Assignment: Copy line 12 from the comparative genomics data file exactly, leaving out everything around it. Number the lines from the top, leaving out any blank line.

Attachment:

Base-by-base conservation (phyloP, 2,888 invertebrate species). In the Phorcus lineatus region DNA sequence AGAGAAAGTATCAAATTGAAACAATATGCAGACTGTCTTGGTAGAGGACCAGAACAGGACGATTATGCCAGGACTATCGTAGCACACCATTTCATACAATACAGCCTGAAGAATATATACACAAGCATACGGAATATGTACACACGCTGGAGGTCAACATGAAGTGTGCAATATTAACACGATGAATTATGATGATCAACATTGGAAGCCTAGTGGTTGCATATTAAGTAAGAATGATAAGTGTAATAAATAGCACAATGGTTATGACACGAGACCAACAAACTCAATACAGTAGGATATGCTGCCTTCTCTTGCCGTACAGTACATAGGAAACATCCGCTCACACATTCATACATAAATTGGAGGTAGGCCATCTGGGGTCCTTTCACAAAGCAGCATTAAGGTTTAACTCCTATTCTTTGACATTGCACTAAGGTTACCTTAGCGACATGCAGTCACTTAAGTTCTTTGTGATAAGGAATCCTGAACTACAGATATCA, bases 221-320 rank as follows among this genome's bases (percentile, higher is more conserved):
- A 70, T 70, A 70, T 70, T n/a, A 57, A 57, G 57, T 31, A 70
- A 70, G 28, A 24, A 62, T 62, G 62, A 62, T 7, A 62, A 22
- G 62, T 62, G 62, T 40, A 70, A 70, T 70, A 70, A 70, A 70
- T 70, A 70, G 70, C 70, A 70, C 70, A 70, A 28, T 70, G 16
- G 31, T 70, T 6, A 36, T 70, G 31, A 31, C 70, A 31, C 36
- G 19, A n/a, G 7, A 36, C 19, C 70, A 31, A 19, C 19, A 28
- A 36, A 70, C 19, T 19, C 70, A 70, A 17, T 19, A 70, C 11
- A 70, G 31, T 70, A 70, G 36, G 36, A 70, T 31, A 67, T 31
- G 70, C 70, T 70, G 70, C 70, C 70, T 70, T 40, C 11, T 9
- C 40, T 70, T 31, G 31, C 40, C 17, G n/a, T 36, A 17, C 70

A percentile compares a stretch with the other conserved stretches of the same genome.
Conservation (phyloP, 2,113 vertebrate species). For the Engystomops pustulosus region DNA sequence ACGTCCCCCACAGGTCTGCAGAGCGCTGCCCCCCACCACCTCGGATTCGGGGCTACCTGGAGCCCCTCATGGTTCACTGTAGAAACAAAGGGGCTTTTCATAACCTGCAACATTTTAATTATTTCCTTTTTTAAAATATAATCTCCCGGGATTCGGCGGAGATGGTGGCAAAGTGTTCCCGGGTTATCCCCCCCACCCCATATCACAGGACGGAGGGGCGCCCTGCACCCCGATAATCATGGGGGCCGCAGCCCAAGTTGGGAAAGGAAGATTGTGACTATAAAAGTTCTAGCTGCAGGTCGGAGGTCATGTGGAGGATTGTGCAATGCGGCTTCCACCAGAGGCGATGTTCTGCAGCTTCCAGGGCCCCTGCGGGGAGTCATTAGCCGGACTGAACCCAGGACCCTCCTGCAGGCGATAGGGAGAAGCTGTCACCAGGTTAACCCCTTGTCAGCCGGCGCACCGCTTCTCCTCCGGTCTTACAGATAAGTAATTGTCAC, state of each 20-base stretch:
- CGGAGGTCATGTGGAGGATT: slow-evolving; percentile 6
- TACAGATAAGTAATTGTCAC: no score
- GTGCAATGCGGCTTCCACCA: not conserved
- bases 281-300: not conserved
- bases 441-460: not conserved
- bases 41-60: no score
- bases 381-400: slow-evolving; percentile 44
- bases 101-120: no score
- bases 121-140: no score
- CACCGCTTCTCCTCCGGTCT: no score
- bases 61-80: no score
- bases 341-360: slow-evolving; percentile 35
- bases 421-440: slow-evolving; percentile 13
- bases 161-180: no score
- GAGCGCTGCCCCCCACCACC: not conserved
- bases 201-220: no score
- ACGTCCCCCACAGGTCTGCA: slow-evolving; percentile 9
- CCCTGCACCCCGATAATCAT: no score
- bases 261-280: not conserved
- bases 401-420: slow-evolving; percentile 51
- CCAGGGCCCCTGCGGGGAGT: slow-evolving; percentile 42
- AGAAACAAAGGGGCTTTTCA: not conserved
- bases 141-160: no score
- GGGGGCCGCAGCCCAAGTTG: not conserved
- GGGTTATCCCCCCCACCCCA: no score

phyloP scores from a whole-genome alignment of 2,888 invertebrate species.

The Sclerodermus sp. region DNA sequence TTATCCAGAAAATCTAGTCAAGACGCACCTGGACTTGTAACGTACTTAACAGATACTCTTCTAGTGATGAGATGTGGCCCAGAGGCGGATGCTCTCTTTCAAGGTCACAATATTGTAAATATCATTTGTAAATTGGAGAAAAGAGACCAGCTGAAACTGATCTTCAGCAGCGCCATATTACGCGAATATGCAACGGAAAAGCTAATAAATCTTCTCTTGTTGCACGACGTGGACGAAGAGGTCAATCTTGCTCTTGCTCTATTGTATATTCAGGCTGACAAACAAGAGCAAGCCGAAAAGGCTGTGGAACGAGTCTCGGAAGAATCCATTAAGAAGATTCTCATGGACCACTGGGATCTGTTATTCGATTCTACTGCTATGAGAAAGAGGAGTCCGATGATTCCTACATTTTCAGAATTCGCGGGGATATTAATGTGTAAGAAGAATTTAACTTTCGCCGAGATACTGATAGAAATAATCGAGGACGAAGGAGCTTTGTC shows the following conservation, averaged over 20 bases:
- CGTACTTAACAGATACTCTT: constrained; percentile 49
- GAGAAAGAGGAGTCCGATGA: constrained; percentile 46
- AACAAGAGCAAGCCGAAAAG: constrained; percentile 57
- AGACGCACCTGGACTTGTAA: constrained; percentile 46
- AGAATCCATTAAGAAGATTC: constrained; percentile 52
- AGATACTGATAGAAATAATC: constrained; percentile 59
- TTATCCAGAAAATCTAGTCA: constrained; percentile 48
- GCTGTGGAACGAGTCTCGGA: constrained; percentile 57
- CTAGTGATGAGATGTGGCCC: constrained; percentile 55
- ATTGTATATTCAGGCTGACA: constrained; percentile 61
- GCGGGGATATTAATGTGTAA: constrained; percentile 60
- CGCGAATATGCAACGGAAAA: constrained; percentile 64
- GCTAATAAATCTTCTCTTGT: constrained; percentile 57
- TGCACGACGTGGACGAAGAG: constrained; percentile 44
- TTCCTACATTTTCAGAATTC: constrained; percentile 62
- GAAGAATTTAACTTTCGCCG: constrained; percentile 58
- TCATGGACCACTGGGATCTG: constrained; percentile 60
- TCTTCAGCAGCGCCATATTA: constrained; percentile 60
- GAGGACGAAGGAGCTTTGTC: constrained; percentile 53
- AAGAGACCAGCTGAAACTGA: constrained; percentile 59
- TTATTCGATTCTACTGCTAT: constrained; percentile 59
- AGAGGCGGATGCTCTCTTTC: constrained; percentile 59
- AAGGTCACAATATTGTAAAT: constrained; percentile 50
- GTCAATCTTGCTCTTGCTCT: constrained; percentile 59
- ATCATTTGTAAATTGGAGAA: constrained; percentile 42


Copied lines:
A percentile compares a stretch with the other conserved stretches of the same genome.